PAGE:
A famine is a widespread scarcity of food, caused by several factors including war, inflation, crop failure, population imbalance, or government policies. This phenomenon is usually accompanied or followed by regional malnutrition, starvation, epidemic, and increased mortality. Every inhabited continent in the world has experienced a period of famine throughout history. In the 19th and 20th century, it was generally Southeast and South Asia, as well as Eastern and Central Europe that suffered the most deaths from famine. The numbers dying from famine began to fall sharply from the 1970s.
Some countries, particularly in sub-Saharan Africa, continue to have extreme cases of famine. Since 2010, Africa has been the most affected continent in the world. As of 2017, the United Nations has warned some 20 million are at risk in South Sudan, Somalia, Nigeria and Yemen. Agricultural conditions have been fluctuating more and more due to variations in weather, and the distribution of food has been affected by conflict. Most programmes now direct their aid towards Africa.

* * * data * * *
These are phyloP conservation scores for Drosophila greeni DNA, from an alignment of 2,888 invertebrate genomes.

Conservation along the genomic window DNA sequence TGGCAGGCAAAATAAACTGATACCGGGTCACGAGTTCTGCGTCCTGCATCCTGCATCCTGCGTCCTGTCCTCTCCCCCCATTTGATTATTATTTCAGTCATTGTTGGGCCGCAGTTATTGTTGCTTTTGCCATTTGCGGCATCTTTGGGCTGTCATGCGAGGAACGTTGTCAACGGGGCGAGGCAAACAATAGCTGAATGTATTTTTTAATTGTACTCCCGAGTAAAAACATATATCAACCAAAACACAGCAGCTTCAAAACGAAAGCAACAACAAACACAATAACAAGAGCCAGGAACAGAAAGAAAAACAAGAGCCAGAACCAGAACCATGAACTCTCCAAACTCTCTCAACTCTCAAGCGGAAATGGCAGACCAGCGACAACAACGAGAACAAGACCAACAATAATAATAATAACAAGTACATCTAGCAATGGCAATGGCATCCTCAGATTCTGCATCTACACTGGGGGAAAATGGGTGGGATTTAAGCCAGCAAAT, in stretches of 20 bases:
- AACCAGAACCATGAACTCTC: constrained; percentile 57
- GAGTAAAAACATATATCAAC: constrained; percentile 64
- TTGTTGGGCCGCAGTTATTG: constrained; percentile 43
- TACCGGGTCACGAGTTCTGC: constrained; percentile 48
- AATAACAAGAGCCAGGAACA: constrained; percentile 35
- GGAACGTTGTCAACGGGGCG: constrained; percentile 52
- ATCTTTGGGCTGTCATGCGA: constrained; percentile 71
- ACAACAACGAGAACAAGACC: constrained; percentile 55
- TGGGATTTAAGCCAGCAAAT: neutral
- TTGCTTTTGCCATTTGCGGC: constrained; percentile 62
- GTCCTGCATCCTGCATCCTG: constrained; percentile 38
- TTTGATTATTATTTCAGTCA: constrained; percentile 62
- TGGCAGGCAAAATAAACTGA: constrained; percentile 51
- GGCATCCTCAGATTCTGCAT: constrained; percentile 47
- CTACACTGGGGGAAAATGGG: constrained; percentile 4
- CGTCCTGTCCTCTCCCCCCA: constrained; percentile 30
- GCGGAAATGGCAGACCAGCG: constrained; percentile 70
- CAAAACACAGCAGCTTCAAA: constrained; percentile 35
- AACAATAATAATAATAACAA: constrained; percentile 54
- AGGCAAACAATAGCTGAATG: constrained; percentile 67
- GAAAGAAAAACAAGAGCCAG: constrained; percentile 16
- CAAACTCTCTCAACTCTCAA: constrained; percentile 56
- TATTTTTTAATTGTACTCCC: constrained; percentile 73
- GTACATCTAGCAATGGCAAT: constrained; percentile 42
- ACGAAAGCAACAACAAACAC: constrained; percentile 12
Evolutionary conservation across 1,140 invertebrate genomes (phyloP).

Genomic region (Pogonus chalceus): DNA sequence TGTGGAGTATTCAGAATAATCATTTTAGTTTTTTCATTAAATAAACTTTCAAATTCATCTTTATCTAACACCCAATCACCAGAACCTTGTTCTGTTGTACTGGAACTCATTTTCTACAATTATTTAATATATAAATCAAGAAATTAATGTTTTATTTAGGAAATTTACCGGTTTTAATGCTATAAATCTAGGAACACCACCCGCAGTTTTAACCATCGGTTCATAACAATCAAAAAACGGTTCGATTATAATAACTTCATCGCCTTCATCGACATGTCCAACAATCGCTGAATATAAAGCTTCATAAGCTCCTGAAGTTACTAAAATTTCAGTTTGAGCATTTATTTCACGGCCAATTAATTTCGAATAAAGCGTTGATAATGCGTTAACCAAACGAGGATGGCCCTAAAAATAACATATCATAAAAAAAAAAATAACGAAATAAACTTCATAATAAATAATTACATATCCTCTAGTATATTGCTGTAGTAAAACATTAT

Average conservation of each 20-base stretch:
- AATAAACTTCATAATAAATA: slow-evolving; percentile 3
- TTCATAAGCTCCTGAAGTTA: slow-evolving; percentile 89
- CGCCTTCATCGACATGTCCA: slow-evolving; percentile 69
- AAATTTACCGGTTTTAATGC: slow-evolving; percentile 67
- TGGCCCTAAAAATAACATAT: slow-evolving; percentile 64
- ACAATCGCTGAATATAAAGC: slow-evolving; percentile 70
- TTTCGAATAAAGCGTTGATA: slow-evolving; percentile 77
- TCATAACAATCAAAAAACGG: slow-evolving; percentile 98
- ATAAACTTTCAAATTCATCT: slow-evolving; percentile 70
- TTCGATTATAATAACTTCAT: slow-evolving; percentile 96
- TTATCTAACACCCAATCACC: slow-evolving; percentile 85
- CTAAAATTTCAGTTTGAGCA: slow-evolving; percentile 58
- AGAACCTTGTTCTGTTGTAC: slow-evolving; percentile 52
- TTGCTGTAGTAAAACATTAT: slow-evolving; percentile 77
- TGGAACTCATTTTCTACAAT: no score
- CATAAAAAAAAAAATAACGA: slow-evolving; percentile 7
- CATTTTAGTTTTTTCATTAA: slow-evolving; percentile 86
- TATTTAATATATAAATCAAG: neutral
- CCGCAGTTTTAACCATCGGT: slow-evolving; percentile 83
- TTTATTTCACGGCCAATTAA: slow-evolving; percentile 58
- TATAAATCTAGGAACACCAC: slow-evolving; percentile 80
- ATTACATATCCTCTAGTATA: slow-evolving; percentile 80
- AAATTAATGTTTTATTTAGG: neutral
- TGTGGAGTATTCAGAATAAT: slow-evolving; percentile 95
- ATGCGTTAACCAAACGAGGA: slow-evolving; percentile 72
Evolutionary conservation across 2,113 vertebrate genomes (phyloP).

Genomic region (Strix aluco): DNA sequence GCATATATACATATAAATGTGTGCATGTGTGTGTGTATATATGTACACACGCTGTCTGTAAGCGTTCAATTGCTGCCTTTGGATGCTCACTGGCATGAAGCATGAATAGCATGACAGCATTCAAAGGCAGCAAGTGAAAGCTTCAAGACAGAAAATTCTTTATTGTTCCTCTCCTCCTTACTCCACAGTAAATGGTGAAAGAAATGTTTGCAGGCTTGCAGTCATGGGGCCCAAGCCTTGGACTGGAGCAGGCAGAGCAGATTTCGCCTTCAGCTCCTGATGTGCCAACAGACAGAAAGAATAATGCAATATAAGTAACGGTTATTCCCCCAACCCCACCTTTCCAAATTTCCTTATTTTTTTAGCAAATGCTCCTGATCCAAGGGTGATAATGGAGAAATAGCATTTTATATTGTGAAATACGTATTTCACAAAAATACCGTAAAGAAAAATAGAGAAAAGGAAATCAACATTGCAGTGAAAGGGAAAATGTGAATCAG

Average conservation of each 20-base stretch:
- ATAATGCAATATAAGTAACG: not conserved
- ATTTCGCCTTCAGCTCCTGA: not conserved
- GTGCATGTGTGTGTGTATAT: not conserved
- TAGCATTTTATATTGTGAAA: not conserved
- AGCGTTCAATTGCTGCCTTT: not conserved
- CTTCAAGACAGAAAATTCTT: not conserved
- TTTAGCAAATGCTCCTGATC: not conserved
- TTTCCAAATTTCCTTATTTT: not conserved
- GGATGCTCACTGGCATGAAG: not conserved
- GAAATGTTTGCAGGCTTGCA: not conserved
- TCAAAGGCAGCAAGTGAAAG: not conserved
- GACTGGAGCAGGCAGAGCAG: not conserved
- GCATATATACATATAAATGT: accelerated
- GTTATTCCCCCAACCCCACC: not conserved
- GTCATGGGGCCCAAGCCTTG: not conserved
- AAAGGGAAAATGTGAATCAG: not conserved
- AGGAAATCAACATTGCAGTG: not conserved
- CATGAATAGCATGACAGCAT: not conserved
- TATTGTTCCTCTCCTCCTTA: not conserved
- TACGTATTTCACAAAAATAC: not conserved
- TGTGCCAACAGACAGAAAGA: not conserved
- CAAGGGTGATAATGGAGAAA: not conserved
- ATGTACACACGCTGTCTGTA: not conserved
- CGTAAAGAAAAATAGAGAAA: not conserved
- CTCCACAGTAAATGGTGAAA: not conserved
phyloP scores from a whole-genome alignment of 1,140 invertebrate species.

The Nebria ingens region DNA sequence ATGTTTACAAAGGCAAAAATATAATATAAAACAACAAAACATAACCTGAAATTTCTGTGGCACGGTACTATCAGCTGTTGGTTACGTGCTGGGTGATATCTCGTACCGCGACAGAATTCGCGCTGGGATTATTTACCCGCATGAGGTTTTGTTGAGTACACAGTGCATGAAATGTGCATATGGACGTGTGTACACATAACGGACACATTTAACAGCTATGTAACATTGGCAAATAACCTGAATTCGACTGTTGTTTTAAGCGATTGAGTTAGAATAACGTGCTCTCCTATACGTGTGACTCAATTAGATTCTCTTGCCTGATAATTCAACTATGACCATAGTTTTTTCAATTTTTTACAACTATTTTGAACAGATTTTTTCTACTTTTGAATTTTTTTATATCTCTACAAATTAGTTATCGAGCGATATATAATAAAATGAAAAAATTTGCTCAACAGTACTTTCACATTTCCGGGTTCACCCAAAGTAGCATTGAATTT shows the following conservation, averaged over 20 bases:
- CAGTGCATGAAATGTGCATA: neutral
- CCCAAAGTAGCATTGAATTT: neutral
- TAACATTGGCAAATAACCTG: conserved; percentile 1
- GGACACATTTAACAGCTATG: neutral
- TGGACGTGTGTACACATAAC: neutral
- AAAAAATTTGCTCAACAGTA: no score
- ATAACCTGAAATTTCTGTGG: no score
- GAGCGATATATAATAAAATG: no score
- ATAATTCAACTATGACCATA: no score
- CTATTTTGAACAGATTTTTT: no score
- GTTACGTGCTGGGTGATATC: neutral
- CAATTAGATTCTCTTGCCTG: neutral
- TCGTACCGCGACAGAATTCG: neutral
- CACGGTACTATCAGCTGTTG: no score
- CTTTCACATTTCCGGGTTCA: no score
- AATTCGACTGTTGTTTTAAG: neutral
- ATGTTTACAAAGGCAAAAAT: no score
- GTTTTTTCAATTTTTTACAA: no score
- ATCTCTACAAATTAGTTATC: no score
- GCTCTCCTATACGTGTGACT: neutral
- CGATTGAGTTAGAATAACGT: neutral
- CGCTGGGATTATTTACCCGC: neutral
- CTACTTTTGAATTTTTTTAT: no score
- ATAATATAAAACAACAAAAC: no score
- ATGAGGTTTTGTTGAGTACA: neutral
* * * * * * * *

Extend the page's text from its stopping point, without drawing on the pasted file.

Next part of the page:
According to the United Nations humanitarian criteria, even if there are food shortages with large numbers of people lacking nutrition, a famine is declared only when certain measures of mortality, malnutrition and hunger are met. The criteria are:
- At least 20% of households in an area face extreme food shortages with a limited ability to cope
- The prevalence of acute malnutrition in children exceeds 30%
- The death rate exceeds two persons per 10,000 persons per day
The declaration of a famine carries no binding obligations on the UN or member states, but serves to focus global attention on the problem.